Politics

Obama test-drives his budget-crisis rhetoric, squashes GOP as health-haters

Neil Munro White House Correspondent
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President Barack Obama took his budget-crisis rhetoric out for a drive Friday, rolling right over the much-publicized call by three GOP Senators to stop Obamacare by shutting down the federal government in October.

“My friends in the other party have made preventing [30 million] people from getting heath care their Holy Grail,” Obama told friendly reporters at an afternoon press conference in the White House.

“The one unifying principle the Republican Party has is making sure that 30 million people don’t have health-care,” he said, portraying the three GOP Senators as representative of the GOP.

Threatening to shut down government “is hard to understand as an agenda that is going to strengthen our middle class… [and] there’s not even a pretext now they’re going to replace it with something better,” Obama said.

Republican Sens. Ted Cruz, Mike Lee and and Marco Rubio are calling on the GOP to stop funding the federal government after September unless Obama agrees to shut down his signature accomplishment, Obamacare.

The three Senators are competing to boost their support among the GOP’s base, which deeply dislikes Obamacare’s takeover of the nation’s health-care sector. The issue is especially important for Rubio, whose support among GOP primary voters has fallen after he backed the pending immigration expansion.

But nearly all other establishment Republican figures oppose this high-stakes strategy.

The defund government argument is opposed by Oklahoma conservative Sen. Tom Coburn, for example, who claims Obamacare won’t be affected by a shutdown.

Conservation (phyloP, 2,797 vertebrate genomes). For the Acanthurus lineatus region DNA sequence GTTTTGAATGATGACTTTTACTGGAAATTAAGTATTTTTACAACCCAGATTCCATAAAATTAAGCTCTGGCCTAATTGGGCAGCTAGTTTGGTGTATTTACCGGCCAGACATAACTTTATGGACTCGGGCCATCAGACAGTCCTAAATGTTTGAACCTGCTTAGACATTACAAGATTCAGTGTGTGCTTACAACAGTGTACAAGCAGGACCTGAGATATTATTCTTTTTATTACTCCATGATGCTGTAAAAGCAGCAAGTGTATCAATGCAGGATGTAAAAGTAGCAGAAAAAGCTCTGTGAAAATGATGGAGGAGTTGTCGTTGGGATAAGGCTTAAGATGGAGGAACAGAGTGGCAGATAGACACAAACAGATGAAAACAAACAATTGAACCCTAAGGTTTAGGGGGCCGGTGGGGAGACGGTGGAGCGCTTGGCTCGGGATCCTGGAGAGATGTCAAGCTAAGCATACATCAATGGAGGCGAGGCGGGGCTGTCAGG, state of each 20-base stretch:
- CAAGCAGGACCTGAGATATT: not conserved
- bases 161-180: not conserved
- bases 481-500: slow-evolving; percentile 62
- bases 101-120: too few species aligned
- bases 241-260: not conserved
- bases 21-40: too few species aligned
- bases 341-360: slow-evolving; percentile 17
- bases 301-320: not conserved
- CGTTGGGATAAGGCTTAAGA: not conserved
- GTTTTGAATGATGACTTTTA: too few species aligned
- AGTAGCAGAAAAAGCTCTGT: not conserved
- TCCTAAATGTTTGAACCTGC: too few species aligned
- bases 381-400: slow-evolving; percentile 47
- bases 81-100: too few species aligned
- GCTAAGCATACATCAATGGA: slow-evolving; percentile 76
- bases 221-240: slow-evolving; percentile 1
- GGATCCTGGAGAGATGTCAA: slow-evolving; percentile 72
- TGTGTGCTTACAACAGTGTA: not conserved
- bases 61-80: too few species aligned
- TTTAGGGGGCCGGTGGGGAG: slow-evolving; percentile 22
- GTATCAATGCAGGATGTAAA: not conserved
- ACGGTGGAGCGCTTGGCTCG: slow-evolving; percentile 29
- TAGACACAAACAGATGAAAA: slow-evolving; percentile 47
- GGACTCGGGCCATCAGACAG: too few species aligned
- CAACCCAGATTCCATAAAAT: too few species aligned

It is also opposed by Alabama Sen. Jeff Sessions and other conservative activists, who say it distracts the base’s recess-time attention from a more important and winnable campaign to stop Obama’s push for an unpopular influx of low-skill, Democratic-leaning immigrants.

Establishment Republicans also oppose the plan to defund government, saying it strengthens Obama’s clout during budget negotiations in the fall, and damages the GOP’s standing among swing-voters prior to the 2014 mid-term election and the 2016 presidential election.

Obamacare “is bad for the economy, it’s bad for people’s insurance… [but] shutting down the government is not the way,” said Ari Fleischer, a top consultant to the Republican national Committee. Cruz “needs to bring it back and be reasonable [because] it is a mistake for Republicans to pursue,” Fleischer told CNN after Obama’s press conference.

But the three Senators continue to push the issue publicly.

Cruz, for example, released a statement on Monday calling for a “grassroots army to fight Obamacare.”

“We need to activate another grassroots army — this time on a national scale,” he said in his weekly “Freedom Minute” audio segment Aug. 5.

“In September, Congress will have the opportunity to defund Obamacare–the disastrous health care law, which is killing jobs and hurting the health care system [and] the only way we can win this debate is if the American people rise up and demand it,” he said.

“Please join us and let your representatives know where you stand.”’

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